That sounds nice in theory, but it’s absolute malarky in practice. Interacting with people is natural and healthy. Interacting with them positively is doubly so. But, most importantly, caring about them makes you stronger. Sure, it might seem childish to cry over someone else’s pain, but is it really? Does caring for others lessen who you are, or does the fact that others know you care comfort them and, ultimately, you? If Vash is indication, the answer is clearly the latter.

Additionally, Trigun makes the case that being involved doesn’t make you any less of a role model. Far too often, we mistake our heroes for people who are constantly cold and rational, leaving no room for attachment or emotion. Vash, once again, proves that notion false. Because while he’s whiney and over-emotional, he’s also awesome and worthy of being a real leader. In other words, it’s the humanity of people that makes them worth following, not the strength or power they have. Not to say the latter can’t help, but…you know…

6. Sometimes, it’s important to know when to pull the trigger:

Arguably the most-difficult lesson from Trigun, it’s also its strongest and most weighty. We try to find peaceful solutions to conflicts. We try believing in the best of others. We even try to redeem people from their unjust paths. But sometimes, when everything fails, that trigger needs to be pulled.

It doesn’t even have to be a literal trigger. Vash might’ve been forced to shoot Legato, but that struggle can apply to knowing when to sever relationships. Because it’s difficult to know when to do it sometimes. Does it mean we should always pull the trigger when the situation gets too tough? Not necessarily, there are usually alternatives out there. But the option should still be considered.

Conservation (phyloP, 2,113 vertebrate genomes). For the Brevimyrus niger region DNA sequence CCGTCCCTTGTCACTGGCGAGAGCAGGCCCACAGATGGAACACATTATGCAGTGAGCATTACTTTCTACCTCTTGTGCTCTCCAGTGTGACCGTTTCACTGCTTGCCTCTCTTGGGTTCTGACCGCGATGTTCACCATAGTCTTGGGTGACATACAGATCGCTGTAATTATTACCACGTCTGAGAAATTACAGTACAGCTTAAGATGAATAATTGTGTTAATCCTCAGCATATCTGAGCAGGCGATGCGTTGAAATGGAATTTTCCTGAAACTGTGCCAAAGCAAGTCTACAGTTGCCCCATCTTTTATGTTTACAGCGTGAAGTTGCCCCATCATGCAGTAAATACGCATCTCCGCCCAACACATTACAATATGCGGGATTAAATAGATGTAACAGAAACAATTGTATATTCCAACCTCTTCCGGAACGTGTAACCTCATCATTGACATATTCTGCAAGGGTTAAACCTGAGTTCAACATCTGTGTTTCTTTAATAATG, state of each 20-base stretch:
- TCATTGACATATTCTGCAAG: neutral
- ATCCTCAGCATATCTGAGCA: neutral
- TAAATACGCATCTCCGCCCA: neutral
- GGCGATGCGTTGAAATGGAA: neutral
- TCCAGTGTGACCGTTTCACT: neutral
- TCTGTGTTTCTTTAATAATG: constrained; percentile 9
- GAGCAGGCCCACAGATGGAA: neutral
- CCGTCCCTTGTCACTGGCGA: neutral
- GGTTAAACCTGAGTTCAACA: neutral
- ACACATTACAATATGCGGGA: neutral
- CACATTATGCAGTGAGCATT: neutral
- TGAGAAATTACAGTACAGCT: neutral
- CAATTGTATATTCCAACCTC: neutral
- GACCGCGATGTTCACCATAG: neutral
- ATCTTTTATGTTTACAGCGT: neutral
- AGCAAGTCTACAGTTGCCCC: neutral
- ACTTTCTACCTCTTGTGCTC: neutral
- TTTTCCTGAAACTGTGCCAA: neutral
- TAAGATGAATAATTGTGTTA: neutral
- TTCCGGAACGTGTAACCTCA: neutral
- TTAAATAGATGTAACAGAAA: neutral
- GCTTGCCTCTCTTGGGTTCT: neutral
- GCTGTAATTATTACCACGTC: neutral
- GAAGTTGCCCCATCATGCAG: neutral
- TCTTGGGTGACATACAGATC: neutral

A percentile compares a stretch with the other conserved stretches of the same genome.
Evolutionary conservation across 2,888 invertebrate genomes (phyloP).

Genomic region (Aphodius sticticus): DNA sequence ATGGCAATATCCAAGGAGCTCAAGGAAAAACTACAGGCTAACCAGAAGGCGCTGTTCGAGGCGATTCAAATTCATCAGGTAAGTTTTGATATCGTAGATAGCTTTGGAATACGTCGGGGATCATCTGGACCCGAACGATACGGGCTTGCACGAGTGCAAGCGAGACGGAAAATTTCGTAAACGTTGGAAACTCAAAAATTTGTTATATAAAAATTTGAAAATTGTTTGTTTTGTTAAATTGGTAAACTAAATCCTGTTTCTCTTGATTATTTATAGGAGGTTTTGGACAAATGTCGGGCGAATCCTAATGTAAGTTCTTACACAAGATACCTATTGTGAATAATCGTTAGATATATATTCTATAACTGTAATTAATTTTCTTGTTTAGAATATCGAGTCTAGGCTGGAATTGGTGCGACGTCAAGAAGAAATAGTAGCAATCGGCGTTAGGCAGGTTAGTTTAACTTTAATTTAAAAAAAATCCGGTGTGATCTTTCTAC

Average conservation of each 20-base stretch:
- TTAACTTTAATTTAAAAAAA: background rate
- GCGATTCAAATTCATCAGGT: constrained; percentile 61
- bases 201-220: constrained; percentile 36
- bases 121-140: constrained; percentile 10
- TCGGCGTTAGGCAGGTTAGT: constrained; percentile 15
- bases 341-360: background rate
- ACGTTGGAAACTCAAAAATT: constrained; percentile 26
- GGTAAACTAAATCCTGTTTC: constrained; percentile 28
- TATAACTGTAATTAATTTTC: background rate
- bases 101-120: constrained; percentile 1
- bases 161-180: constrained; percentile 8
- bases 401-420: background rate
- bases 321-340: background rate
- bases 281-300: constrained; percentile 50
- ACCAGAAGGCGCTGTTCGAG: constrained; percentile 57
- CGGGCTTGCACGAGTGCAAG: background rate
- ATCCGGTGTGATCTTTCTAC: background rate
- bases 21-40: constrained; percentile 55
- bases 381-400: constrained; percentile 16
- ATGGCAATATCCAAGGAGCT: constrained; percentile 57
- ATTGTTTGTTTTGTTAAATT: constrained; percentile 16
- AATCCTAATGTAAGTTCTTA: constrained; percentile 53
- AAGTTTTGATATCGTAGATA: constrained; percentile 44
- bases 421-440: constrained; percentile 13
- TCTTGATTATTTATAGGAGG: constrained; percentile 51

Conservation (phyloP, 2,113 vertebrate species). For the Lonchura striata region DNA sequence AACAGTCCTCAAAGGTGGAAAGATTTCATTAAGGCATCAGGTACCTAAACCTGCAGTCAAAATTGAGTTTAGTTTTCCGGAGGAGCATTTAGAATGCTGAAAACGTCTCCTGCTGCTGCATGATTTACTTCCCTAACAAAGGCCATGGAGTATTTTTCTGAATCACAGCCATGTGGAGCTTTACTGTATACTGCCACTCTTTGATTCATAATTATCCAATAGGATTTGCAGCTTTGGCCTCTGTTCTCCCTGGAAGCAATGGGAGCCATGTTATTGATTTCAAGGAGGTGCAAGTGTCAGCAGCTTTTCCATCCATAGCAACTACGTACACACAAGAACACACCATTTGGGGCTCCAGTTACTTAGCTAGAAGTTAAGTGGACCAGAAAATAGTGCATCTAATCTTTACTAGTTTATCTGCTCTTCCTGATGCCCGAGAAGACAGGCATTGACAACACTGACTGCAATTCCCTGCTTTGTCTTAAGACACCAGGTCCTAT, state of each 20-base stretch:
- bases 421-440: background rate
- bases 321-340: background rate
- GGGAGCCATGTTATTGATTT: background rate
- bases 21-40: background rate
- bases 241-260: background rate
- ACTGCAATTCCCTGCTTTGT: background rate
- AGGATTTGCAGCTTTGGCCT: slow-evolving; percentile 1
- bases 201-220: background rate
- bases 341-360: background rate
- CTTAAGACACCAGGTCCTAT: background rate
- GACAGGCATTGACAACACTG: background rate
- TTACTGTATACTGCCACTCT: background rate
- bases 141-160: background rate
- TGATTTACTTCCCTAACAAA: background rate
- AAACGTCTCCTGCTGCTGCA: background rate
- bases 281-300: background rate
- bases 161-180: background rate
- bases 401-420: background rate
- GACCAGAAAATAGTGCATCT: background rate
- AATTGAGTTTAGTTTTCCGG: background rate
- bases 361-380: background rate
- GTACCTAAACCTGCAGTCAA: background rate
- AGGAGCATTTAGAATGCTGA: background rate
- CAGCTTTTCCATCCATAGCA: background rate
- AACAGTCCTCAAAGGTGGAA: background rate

Not to mention, that Vash is torn up by his decision is something we also can learn from. Because pulling that trigger is never easy. At the same time, however, we should keep moving forward. If anything, it should give us the incentive to do so. After all, if we don’t move forward, then how are we supposed to grow? What’s the point if you’re too fixated on your mistakes and regrets?

7. Above all else, never lose hope in humanity:

Finally, the most poignant theme in the show is hope. No matter how tough life gets, never lose hope in humanity. No matter how much evil there is, never lose hope in humanity. No matter how unforeseeable any real hope there is, never lose hope in humanity. Basically, never lose hope in humanity period. Because there’s always a chance that life can be better.

This one’s especially important because we live in an imperfect world. Humans murder other humans, theft and rape are rampant, and all kinds of unspeakable acts are committed each day. It often seems like believing in humanity is impossible, and at times that might be true. But we should never give up. In fact, the second we give up hope for a better tomorrow, then everything is doomed.

Perhaps the best way to understand is through Rem Saverem’s haunting tune. True, it’s a religious elegy about how the world came to be, but it also highlights the reality that is humanity. The world was made for us, so we should cherish and respect what it has to offer, including our fellow man. And how do we do that? By hoping for the best in them.

In conclusion, we should strive to be like Vash and learn from Trigun…except for how being a womanizer is funny, because that’s kinda creepy. See you all next time!